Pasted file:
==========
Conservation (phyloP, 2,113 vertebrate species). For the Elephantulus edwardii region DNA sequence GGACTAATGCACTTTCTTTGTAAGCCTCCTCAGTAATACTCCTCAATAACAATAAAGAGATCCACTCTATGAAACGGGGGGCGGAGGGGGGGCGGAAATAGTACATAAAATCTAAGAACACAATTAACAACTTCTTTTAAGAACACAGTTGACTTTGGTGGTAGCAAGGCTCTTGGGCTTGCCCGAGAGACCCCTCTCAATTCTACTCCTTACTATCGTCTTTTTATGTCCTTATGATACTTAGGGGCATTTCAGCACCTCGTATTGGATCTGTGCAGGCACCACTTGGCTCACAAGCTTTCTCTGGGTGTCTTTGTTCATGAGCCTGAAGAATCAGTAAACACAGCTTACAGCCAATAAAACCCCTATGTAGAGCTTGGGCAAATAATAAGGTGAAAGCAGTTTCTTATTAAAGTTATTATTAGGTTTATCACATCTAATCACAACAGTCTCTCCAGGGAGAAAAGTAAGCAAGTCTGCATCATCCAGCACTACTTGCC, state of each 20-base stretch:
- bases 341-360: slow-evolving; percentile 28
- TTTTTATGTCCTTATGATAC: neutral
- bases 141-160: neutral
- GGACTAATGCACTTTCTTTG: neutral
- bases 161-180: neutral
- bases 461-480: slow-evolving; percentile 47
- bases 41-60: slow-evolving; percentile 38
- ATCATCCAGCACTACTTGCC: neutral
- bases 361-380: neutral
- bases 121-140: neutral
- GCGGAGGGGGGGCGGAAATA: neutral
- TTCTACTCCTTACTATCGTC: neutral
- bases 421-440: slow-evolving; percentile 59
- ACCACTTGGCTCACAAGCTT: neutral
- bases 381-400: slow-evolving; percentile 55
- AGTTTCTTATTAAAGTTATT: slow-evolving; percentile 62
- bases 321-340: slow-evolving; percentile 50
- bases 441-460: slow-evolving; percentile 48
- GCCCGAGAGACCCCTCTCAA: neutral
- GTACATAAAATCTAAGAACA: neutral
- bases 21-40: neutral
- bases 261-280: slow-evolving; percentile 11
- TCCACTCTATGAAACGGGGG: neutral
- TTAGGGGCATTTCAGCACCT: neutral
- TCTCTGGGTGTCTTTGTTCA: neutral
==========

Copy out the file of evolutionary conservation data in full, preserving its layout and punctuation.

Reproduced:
Conservation (phyloP, 2,113 vertebrate species). For the Elephantulus edwardii region DNA sequence GGACTAATGCACTTTCTTTGTAAGCCTCCTCAGTAATACTCCTCAATAACAATAAAGAGATCCACTCTATGAAACGGGGGGCGGAGGGGGGGCGGAAATAGTACATAAAATCTAAGAACACAATTAACAACTTCTTTTAAGAACACAGTTGACTTTGGTGGTAGCAAGGCTCTTGGGCTTGCCCGAGAGACCCCTCTCAATTCTACTCCTTACTATCGTCTTTTTATGTCCTTATGATACTTAGGGGCATTTCAGCACCTCGTATTGGATCTGTGCAGGCACCACTTGGCTCACAAGCTTTCTCTGGGTGTCTTTGTTCATGAGCCTGAAGAATCAGTAAACACAGCTTACAGCCAATAAAACCCCTATGTAGAGCTTGGGCAAATAATAAGGTGAAAGCAGTTTCTTATTAAAGTTATTATTAGGTTTATCACATCTAATCACAACAGTCTCTCCAGGGAGAAAAGTAAGCAAGTCTGCATCATCCAGCACTACTTGCC, state of each 20-base stretch:
- bases 341-360: slow-evolving; percentile 28
- TTTTTATGTCCTTATGATAC: neutral
- bases 141-160: neutral
- GGACTAATGCACTTTCTTTG: neutral
- bases 161-180: neutral
- bases 461-480: slow-evolving; percentile 47
- bases 41-60: slow-evolving; percentile 38
- ATCATCCAGCACTACTTGCC: neutral
- bases 361-380: neutral
- bases 121-140: neutral
- GCGGAGGGGGGGCGGAAATA: neutral
- TTCTACTCCTTACTATCGTC: neutral
- bases 421-440: slow-evolving; percentile 59
- ACCACTTGGCTCACAAGCTT: neutral
- bases 381-400: slow-evolving; percentile 55
- AGTTTCTTATTAAAGTTATT: slow-evolving; percentile 62
- bases 321-340: slow-evolving; percentile 50
- bases 441-460: slow-evolving; percentile 48
- GCCCGAGAGACCCCTCTCAA: neutral
- GTACATAAAATCTAAGAACA: neutral
- bases 21-40: neutral
- bases 261-280: slow-evolving; percentile 11
- TCCACTCTATGAAACGGGGG: neutral
- TTAGGGGCATTTCAGCACCT: neutral
- TCTCTGGGTGTCTTTGTTCA: neutral